Water and environmental monitoring; A chemistry approach 0.5 Science 11-12 completed chemistry with a B or better 10 Afternoon

 

In conjunction with Wright State University and its Yellow Springs Water testing research, students will develop an understanding of the chemical nature of air, water, and soil; select appropriate methods for sampling and analysis of environmental samples in Yellow Springs; interpret the physical and chemical properties of a substance to predict its fate; and predict how chemicals degrade and move in the environment. Students will tour the wastewater treatment facility and present their findings at the end of January in a presentation.

Comparative Anatomy (Dissection) 0.5 Science 10-12 10 Afternoon

            

This course is designed to provide in-depth study of plant and animal anatomy

and physiology. Students will begin with detailed discussions of anatomical and physiological characteristics and the role those things play in survival of the organism. We will then learn proper use of dissection equipment and technique while dissecting various organisms (from flowers to fetal pigs) to get a hands on view of the anatomy of these organisms. Emphasis will be placed on the similarities and differences of the organisms and how each of these plays a role in survival as we increase in complexity of the organisms. Students will be tested over their knowledge of the different body systems for each organism. Students will also keep a lab journal including both procedures and sketches of various parts of the dissections. The class will culminate in a project illustrating the student’s understanding of the anatomical and physiological differences and the advantages and disadvantages each of those differences offers. Students will need to have a composition notebook and a box of non-latex gloves for use during the dissections.

 

Sign Language II 0.5 Foreign Language 10 Afternoon

 

In this class students will increase their ability to read and use finger spelling through the use of games and other interactive activities.  Students will also learn the importance of facial expression while signing.  In addition, students will have the opportunity to expand their knowledge of the deaf culture.  Finally, students will learn how they can help a hard of hearing or deaf individual during an emergency situation such as a car accident or an evacuation.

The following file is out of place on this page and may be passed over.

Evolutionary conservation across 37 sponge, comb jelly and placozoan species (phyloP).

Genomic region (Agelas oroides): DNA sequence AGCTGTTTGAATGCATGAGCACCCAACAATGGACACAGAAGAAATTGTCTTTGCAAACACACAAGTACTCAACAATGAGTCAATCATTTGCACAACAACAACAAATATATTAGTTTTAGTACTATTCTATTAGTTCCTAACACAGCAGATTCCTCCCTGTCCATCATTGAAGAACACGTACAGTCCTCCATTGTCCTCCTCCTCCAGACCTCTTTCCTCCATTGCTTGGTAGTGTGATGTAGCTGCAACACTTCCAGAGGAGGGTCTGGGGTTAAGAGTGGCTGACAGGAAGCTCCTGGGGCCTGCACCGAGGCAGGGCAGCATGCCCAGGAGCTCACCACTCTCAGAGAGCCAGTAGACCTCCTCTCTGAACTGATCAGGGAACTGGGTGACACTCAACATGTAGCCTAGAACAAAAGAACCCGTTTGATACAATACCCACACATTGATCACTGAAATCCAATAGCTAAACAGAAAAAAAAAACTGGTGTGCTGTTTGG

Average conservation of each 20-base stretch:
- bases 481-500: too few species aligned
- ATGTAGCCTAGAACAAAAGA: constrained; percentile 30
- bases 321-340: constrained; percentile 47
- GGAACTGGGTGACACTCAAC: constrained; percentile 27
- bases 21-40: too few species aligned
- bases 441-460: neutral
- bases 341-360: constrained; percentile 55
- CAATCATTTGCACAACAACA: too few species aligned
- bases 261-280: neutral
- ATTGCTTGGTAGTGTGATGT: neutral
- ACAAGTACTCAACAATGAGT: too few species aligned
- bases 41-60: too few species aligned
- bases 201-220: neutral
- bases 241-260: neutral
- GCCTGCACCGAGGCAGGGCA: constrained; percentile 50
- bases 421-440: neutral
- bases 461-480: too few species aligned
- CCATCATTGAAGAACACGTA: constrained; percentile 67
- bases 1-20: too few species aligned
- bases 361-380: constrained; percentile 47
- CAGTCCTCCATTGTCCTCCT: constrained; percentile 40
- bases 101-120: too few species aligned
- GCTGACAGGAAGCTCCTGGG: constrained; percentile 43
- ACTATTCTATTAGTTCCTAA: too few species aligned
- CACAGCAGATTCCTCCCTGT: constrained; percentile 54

*In order to take this class, you must have completed Sign Language I last year during Winter Term.

 

               Death and Dying 0.5 Religion 10-12 10 Afternoon

 

For many modern Americans,  the idea of death is something to be avoided.  And yet we will all need to deal with death at various times throughout our lives, whether it’s the death of a relative, friend or even a beloved pet.  This course looks at dying and at death from various perspectives, including religious (especially the major World Religions,) cultural, psychological and practical (what do we do when someone dies?)  We will also look at the process of grieving and discuss what is normal and how to deal with it.  The class will include guest speakers and, weather permitting, field trips.

Hands-On Engineering 0.5 9-12 10 Afternoon

 

Do you enjoy hands-on challenges? Have you ever wondered what an engineer does, and what engineering career fields might be a good fit for you? Hands-On Engineering is an introductory course where high school students will design, build, test, and improve their own solutions to a variety of open-ended problems. Students will use teamwork and communication, learn about different branches of engineering, and take field trips to experience engineering and design in the community.

 

Independent Study/Internship 0.5 or 1.0 11 and 12 No Limit Whole or Half Day

 

Winter Term internships are designed to help you explore career options, connect to academic work, and/or pursue a deep personal interest. Students can register for full or half-day internships. Juniors and seniors are encouraged to take this opportunity to explore career fields

of interest, gaining an understanding of the demands, educational needs, and daily routine of a career. The experience will help the student narrow career choices. Students also take this time to work on comprehensive research projects. See Mr. Rizer for details.  All paperwork for independent studies/internships is due Friday, November 3.

 

Irish Studies 1.0 Seniors Only International Travel

 

The Irish Studies course is a unique offering as it combines many elements of student learning. Students cover topics that meet Archdiocesan or ODE standards in Theology, English, Economics, History, and Science. Student learning is a blend of independent study, group learning, and most prominently, learning through hands-on interaction. Independent study occurs mostly over the Christmas break and reflects the upcoming curriculum. Students engage in small group learning through this course. The most unique piece of the Irish Studies curriculum occurs when students have the opportunity to immerse themselves in the Irish history and culture that they study. Journaling is required so as to encourage reflection during the trip. Students are expected to complete a significant amount of work prior to and after the trip. A continual integration of technology is also expected. And, of course, these students travel to Ireland for ten days!